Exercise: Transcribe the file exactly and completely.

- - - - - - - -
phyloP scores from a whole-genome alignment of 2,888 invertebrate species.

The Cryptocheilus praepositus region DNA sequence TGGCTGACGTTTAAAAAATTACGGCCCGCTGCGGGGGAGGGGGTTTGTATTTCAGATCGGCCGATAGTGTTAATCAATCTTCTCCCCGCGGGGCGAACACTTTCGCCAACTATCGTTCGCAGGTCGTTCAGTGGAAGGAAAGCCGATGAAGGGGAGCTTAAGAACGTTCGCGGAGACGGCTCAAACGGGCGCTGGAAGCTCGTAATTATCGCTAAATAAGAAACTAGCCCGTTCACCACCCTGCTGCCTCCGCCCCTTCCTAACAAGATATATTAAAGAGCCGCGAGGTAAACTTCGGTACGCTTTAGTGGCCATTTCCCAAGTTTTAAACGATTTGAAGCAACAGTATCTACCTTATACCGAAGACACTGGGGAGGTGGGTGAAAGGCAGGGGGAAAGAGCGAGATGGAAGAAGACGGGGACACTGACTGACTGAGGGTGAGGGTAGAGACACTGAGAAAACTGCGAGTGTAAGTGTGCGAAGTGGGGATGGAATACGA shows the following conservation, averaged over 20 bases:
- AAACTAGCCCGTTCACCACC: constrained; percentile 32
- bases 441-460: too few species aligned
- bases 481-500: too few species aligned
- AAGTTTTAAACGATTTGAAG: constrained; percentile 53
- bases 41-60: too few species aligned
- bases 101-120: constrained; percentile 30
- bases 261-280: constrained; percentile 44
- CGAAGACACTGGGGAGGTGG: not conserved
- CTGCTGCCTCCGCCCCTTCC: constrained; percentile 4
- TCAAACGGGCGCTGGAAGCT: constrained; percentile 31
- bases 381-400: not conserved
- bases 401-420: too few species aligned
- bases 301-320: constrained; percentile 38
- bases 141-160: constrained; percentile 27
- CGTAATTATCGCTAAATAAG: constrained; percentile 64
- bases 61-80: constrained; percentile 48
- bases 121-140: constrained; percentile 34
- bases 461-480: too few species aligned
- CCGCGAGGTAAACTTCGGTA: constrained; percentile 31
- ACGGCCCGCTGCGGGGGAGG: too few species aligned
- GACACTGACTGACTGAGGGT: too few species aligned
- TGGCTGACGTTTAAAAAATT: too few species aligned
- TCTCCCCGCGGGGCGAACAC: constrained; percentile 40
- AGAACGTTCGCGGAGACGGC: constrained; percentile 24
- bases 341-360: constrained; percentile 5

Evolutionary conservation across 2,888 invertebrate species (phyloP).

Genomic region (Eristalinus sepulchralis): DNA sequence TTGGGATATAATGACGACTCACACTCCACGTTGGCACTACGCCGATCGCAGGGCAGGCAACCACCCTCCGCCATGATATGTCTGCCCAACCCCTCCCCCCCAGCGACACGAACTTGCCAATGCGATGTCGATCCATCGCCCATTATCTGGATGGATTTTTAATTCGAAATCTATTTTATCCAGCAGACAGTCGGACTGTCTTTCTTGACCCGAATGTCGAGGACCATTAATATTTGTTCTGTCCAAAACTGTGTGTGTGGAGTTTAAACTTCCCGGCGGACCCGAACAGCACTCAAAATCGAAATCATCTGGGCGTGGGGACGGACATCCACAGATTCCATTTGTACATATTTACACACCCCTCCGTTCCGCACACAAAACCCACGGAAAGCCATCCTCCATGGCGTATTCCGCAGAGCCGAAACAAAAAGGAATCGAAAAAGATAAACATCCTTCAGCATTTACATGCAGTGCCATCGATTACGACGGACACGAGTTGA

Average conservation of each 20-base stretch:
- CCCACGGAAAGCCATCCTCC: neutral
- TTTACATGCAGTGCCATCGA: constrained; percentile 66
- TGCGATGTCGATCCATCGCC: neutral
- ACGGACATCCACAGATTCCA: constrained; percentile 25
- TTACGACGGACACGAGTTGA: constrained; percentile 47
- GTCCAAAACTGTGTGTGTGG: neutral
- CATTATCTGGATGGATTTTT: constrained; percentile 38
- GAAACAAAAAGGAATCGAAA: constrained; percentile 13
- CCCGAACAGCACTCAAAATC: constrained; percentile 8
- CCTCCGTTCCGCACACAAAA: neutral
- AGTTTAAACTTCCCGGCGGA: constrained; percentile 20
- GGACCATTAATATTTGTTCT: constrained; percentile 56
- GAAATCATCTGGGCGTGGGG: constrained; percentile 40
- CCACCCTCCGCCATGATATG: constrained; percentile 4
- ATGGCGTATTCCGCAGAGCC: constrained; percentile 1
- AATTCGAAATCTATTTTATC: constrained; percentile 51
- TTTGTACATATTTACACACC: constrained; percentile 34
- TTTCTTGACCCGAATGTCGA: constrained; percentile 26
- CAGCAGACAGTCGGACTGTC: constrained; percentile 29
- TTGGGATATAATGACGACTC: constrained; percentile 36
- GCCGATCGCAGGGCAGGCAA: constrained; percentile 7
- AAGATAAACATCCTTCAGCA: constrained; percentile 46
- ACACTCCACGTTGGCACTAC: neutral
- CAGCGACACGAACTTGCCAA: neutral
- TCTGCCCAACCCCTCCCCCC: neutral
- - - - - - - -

phyloP scores from a whole-genome alignment of 2,888 invertebrate species.

The Cryptocheilus praepositus region DNA sequence TGGCTGACGTTTAAAAAATTACGGCCCGCTGCGGGGGAGGGGGTTTGTATTTCAGATCGGCCGATAGTGTTAATCAATCTTCTCCCCGCGGGGCGAACACTTTCGCCAACTATCGTTCGCAGGTCGTTCAGTGGAAGGAAAGCCGATGAAGGGGAGCTTAAGAACGTTCGCGGAGACGGCTCAAACGGGCGCTGGAAGCTCGTAATTATCGCTAAATAAGAAACTAGCCCGTTCACCACCCTGCTGCCTCCGCCCCTTCCTAACAAGATATATTAAAGAGCCGCGAGGTAAACTTCGGTACGCTTTAGTGGCCATTTCCCAAGTTTTAAACGATTTGAAGCAACAGTATCTACCTTATACCGAAGACACTGGGGAGGTGGGTGAAAGGCAGGGGGAAAGAGCGAGATGGAAGAAGACGGGGACACTGACTGACTGAGGGTGAGGGTAGAGACACTGAGAAAACTGCGAGTGTAAGTGTGCGAAGTGGGGATGGAATACGA shows the following conservation, averaged over 20 bases:
- AAACTAGCCCGTTCACCACC: constrained; percentile 32
- bases 441-460: too few species aligned
- bases 481-500: too few species aligned
- AAGTTTTAAACGATTTGAAG: constrained; percentile 53
- bases 41-60: too few species aligned
- bases 101-120: constrained; percentile 30
- bases 261-280: constrained; percentile 44
- CGAAGACACTGGGGAGGTGG: not conserved
- CTGCTGCCTCCGCCCCTTCC: constrained; percentile 4
- TCAAACGGGCGCTGGAAGCT: constrained; percentile 31
- bases 381-400: not conserved
- bases 401-420: too few species aligned
- bases 301-320: constrained; percentile 38
- bases 141-160: constrained; percentile 27
- CGTAATTATCGCTAAATAAG: constrained; percentile 64
- bases 61-80: constrained; percentile 48
- bases 121-140: constrained; percentile 34
- bases 461-480: too few species aligned
- CCGCGAGGTAAACTTCGGTA: constrained; percentile 31
- ACGGCCCGCTGCGGGGGAGG: too few species aligned
- GACACTGACTGACTGAGGGT: too few species aligned
- TGGCTGACGTTTAAAAAATT: too few species aligned
- TCTCCCCGCGGGGCGAACAC: constrained; percentile 40
- AGAACGTTCGCGGAGACGGC: constrained; percentile 24
- bases 341-360: constrained; percentile 5

Evolutionary conservation across 2,888 invertebrate species (phyloP).

Genomic region (Eristalinus sepulchralis): DNA sequence TTGGGATATAATGACGACTCACACTCCACGTTGGCACTACGCCGATCGCAGGGCAGGCAACCACCCTCCGCCATGATATGTCTGCCCAACCCCTCCCCCCCAGCGACACGAACTTGCCAATGCGATGTCGATCCATCGCCCATTATCTGGATGGATTTTTAATTCGAAATCTATTTTATCCAGCAGACAGTCGGACTGTCTTTCTTGACCCGAATGTCGAGGACCATTAATATTTGTTCTGTCCAAAACTGTGTGTGTGGAGTTTAAACTTCCCGGCGGACCCGAACAGCACTCAAAATCGAAATCATCTGGGCGTGGGGACGGACATCCACAGATTCCATTTGTACATATTTACACACCCCTCCGTTCCGCACACAAAACCCACGGAAAGCCATCCTCCATGGCGTATTCCGCAGAGCCGAAACAAAAAGGAATCGAAAAAGATAAACATCCTTCAGCATTTACATGCAGTGCCATCGATTACGACGGACACGAGTTGA

Average conservation of each 20-base stretch:
- CCCACGGAAAGCCATCCTCC: neutral
- TTTACATGCAGTGCCATCGA: constrained; percentile 66
- TGCGATGTCGATCCATCGCC: neutral
- ACGGACATCCACAGATTCCA: constrained; percentile 25
- TTACGACGGACACGAGTTGA: constrained; percentile 47
- GTCCAAAACTGTGTGTGTGG: neutral
- CATTATCTGGATGGATTTTT: constrained; percentile 38
- GAAACAAAAAGGAATCGAAA: constrained; percentile 13
- CCCGAACAGCACTCAAAATC: constrained; percentile 8
- CCTCCGTTCCGCACACAAAA: neutral
- AGTTTAAACTTCCCGGCGGA: constrained; percentile 20
- GGACCATTAATATTTGTTCT: constrained; percentile 56
- GAAATCATCTGGGCGTGGGG: constrained; percentile 40
- CCACCCTCCGCCATGATATG: constrained; percentile 4
- ATGGCGTATTCCGCAGAGCC: constrained; percentile 1
- AATTCGAAATCTATTTTATC: constrained; percentile 51
- TTTGTACATATTTACACACC: constrained; percentile 34
- TTTCTTGACCCGAATGTCGA: constrained; percentile 26
- CAGCAGACAGTCGGACTGTC: constrained; percentile 29
- TTGGGATATAATGACGACTC: constrained; percentile 36
- GCCGATCGCAGGGCAGGCAA: constrained; percentile 7
- AAGATAAACATCCTTCAGCA: constrained; percentile 46
- ACACTCCACGTTGGCACTAC: neutral
- CAGCGACACGAACTTGCCAA: neutral
- TCTGCCCAACCCCTCCCCCC: neutral